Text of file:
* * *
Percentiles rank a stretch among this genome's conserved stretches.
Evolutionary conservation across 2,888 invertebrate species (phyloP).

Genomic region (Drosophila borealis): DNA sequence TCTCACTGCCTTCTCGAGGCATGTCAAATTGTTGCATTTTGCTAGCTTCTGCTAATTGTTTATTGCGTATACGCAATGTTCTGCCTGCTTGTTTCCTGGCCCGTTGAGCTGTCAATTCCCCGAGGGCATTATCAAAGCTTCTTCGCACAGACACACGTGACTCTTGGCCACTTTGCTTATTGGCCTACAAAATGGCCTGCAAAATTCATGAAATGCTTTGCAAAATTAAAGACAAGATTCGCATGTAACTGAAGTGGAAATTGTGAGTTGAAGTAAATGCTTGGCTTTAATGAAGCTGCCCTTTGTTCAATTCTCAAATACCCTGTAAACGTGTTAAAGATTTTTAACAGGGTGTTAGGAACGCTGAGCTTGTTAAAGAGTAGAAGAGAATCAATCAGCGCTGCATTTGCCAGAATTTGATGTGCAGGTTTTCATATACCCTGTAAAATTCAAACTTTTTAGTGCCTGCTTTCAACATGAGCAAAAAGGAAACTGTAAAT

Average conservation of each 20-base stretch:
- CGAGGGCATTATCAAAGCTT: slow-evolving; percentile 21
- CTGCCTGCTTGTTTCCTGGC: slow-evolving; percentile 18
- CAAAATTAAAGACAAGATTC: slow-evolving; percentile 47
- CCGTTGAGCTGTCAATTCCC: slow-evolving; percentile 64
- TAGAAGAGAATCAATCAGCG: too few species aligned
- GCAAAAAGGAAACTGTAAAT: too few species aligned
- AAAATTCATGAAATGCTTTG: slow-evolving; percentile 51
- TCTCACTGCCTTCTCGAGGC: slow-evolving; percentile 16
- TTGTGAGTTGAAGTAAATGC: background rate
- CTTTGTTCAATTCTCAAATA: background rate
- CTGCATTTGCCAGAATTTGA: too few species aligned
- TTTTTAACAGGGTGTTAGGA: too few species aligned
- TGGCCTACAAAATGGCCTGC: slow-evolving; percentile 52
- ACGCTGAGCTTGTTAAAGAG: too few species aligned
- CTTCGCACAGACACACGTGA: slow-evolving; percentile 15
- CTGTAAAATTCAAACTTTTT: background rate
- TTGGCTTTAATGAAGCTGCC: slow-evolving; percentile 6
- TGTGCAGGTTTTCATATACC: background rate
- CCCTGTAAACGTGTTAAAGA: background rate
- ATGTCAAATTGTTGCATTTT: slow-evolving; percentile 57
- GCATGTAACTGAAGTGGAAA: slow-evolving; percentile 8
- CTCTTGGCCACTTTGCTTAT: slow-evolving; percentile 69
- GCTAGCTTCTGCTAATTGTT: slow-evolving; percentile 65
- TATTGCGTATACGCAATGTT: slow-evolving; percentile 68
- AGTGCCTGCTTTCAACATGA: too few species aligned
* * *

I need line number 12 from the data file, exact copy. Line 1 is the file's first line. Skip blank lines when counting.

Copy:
- TCTCACTGCCTTCTCGAGGC: slow-evolving; percentile 16